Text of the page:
In a major twist, Cargo ship MV Suez, released by Somali pirates on Monday, was attacked by pirates again on Wednesday, as reported by crew members.

The six returning Indian crew members, after spending ten months being held hostage by Somali pirates in Gulf of Aden were released after paying a huge ransom by Ansar Burney, a Pakistani human rights activist.

The crew members reported that they were attacked by another troop of pirates, but this time they were successful to fight them back.

The Indian Navy had earlier assured us they are tracking us and will help within five minutes. But, after the attack today, no one came to help - no chopper, no plane came, said Ravinder Singh, the Captain of the ship.

The Indian Navy is now coordinating safety measures for MV Suez with friendly Navy warships in the region and the sailors are now on their way, expected to reach Oman in a few days.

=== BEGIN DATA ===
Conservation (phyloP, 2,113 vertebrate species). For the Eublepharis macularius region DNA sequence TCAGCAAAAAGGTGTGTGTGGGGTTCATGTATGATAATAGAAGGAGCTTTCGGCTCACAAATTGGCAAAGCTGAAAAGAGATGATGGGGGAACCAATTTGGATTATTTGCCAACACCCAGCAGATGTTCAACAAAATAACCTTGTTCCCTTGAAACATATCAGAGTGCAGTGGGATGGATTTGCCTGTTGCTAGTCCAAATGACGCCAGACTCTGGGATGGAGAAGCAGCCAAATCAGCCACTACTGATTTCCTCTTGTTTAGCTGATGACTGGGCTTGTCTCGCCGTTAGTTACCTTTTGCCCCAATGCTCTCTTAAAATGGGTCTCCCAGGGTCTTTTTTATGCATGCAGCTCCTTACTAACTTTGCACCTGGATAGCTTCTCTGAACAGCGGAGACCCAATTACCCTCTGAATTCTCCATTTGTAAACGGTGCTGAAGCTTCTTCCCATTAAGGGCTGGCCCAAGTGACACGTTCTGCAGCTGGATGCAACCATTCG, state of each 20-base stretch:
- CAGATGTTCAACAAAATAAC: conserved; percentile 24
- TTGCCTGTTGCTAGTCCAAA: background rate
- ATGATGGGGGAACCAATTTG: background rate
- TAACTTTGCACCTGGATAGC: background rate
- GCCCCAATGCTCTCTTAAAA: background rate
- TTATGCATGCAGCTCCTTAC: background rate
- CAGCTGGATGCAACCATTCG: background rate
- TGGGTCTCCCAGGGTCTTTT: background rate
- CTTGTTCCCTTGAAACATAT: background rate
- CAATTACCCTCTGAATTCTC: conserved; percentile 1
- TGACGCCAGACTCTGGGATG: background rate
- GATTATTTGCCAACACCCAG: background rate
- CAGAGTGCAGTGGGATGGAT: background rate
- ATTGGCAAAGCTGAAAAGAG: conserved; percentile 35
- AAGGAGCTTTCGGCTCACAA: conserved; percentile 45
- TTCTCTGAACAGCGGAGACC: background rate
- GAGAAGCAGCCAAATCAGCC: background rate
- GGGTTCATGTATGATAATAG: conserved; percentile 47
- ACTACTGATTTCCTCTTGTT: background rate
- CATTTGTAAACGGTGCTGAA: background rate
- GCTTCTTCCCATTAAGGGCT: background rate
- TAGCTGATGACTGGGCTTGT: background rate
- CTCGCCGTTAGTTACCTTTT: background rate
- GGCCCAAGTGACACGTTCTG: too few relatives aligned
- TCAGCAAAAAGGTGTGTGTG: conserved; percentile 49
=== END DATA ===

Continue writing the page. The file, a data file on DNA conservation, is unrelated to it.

Meanwhile, Abdul Mathar, the Egyptian owner of the ship told the media that it took long for them to establish contact with the crew on the ship. He also thanked Ansar Burney, the Pakistani human rights activist for his efforts and said that it was him who negotiated with the pirates and brought down the amount to $2 million.

When asked whether India helped them in the ordeal, Mathar said that they had contacted the Indian Ambassador in Cairo and hoped for help, but nothing was done so far.

He also said that the ship has headed to Salalah, Oman and from there it will head to Egypt adding the Indian crew members would be flown back to the country safely.

Somali pirates had released the hijacked MV Suez on Monday, Jun 13. The 22 crew members freed by the hijackers included people from India, Pakistan, Egypt and Sri Lanka.

Pakistan and India were supposed to raise $500,000 and $60,000 respectively, whereas the Egyptian shipping company was supposed to give $1million. Despite setting a deadline, India failed to fulfill its promise, said the report.